With an artistic skillset that runs the whole gamut of theatre-making, Chris Isaacs is a writer, performer, stage manager, lighting designer, puppeteer and composer. The twenty-nine-year-old local is a plot-driven storyteller exploring what it means to be human. A member of the innovative, Perth-based theatre company The Last Great Hunt, his collaboration with fellow ‘Hunters’ Tim Watts and Arielle Gray resulted in the much lauded production ‘It’s Dark Outside’, and he has co-created and performed ‘All That Glitters’, ‘Falling Through Clouds’ and ‘Old Love’ with various others of the seven member ensemble.

We caught up with Isaacs while he was touring ‘FAG/STAG’ at Adelaide Fringe Festival with his co-writer/co-star Jeffrey Jay Fowler (another Hunter and one of the two Associate Directors currently at the Black Swan State Theatre Company). Exploring the dynamic of their straight-gay friendship, they first performed the show at the 2015 FRINGE WORLD Festival where it won the Melbourne Fringe Tour Ready Award.

Isaacs’ latest piece of excellence, ‘The Great Ridolphi,’ won the the prestigious $10,000 Martin Sims Award for the best new Western Australian production at FRINGE WORLD this year. It was also the WA Winner of The West Australian Arts Editor Award, and Isaacs took home the inaugural Blaz Award for new writing (named in honour of WA playwright George Blazevic who died in February). An adventure story laced with mysticism, the one-man show told the story of Victor O’Meara, whose long-deceased father- once a world-renowned magician- is linked to a missing Francesco Goya masterpiece.

Isaacs considers the maturity of ‘Ridolphi’ and ‘FAG/STAG’ as a sign of his evolution as a performer and storyteller. “Earlier in my career I think I was very didactic. I was always trying to make what I was saying really clear to my audience. The work was also quite derivative, as it is for most artists at that stage in their career. The subject and form was influenced by what inspired me and what I was reading.”

The Great Ridolphi. Image by Jamie Breen.

The Great Ridolphi. Image by Jamie Breen.

His earlier dramas were philosophically Absurdist and Existentialist, “as impressionable eighteen and nineteen-year-old boys are want to do!” Isaacs laughs. “Now, I think I’m figuring out what my voice is, and how it can be manipulated and worked into plays. At the same time, I really resist the idea that as a writer your work is very recognisable. I like to think that a good writer can be a chameleon, crafting different voices through their work. I don’t want to be the sort of writer whose text can be consistently recognised because of the rhythm or style. However, I feel like I’m getting that way more and more! I have to keep branching out; trying different forms and telling different stories.”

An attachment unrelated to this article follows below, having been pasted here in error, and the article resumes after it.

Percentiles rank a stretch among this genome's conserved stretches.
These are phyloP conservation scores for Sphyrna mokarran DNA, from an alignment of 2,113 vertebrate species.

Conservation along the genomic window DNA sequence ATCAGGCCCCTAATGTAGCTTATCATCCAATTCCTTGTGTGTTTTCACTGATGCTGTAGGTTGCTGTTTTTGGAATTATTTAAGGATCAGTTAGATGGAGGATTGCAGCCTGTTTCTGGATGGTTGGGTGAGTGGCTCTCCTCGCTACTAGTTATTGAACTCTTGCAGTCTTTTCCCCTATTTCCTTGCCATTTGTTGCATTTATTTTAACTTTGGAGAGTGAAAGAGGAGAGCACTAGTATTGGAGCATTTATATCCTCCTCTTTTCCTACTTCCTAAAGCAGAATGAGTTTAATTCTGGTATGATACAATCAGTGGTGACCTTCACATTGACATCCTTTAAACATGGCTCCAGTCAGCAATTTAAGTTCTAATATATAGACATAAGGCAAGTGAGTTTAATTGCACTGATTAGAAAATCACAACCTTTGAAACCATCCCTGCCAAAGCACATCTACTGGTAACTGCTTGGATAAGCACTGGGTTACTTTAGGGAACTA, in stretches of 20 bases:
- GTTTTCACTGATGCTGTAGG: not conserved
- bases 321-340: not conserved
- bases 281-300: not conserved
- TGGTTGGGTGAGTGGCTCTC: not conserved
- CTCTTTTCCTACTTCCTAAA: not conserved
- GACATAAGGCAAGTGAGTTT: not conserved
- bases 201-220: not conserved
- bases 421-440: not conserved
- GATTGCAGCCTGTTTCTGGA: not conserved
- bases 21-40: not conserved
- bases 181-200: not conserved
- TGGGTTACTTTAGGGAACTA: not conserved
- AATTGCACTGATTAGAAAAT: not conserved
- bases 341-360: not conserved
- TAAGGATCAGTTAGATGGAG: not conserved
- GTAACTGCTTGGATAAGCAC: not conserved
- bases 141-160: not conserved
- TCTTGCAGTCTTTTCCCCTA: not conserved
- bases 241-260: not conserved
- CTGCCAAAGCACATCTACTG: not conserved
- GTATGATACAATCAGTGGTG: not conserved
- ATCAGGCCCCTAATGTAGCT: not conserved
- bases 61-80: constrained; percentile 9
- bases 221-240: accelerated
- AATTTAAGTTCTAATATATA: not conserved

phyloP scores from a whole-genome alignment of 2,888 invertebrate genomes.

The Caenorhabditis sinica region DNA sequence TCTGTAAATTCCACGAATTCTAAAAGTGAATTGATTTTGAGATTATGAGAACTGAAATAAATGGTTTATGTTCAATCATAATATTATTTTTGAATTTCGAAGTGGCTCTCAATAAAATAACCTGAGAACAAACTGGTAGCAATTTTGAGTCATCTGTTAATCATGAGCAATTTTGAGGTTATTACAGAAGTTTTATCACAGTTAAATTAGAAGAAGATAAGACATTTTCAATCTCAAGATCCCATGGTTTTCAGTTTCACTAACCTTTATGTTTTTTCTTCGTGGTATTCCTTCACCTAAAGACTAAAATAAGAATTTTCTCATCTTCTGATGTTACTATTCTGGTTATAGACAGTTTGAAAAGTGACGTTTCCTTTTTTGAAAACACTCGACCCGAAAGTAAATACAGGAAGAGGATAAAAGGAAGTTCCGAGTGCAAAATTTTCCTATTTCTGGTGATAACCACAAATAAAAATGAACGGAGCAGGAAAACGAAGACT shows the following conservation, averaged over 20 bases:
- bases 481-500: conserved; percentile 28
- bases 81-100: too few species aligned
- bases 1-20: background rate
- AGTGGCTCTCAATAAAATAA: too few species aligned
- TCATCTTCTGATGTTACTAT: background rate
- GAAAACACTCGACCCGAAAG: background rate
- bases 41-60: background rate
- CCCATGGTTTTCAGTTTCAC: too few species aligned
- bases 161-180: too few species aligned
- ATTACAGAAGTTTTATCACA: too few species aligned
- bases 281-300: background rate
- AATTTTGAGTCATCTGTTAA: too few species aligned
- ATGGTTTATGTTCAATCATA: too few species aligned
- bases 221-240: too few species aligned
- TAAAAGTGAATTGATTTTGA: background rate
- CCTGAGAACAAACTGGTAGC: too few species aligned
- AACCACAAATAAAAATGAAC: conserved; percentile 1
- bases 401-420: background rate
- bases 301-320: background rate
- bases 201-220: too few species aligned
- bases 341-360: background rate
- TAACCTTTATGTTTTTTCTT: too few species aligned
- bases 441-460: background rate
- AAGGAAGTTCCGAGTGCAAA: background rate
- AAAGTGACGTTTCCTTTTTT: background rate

“At the risk of sounding like Hemmingway, I think a story is good if it is true. I’m most proud of some of the short stories I’ve written because of their simplicity and truth. I haven’t had any published, beyond university magazines back in the day, because they’re private, personal creations with a lot of heart.” Isaacs writes these micro works (some are only one paragraph long) for his friends. “It’s also a way to get ideas and words out that work better in different contexts and mediums.”

Once a student of English and Writing at Edith Cowan University, Isaacs got his start when his ‘Writing for Performance’ lecturer saw merit in a play he’d written. He put him in touch with different organisations and theatre companies in Perth. One of those was Weeping Spoon Productions, of which a couple of members of The Last Great Hunt were then a part. The ensemble performed the play Isaacs had written, called ‘The Forlorn’, at the Blue Room in 2005. “I started hanging out with them and helped them make shows, mostly as a stage manger, learning from the best directors Perth has/had, including Adam Mitchell, John Sheedy (artistic director of Barking Gecko Theatre Company from 2010-2015), Melissa Cantwell (artistic director of the Perth Theatre Company) and Tom Gutteridge. My education as a writer was my foundation, but it was 4 or 5 years between writing ‘The Forlorn’ and writing my second play. In that time, I absorbed everything that was going on around me and tried to understand the different cogs in the wheel,” says Isaacs.

His second play, and first major production, ‘Flood’ was written when he was part of Black Swan’s Emerging Writers Group, and the company performed it in 2014. “Recently, I’ve been thinking about writing a companion piece to it. ‘Flood’ was about how 6 white, Australian millenials dealt with an incident involving race. I’d like to write the alternative side, where 6 Indigenous Australians deal with the same incident from their community’s perspective. It would counter the voices that we heard in ‘Flood’, and bring to the stage voices addressing modern Aboriginality. It’s a very politically charged idea but I think it would enhance the experience of ‘Flood’ and would work well in a double bill experiment. However, there’s a lot of discussion to be had before I get into the work of the show.”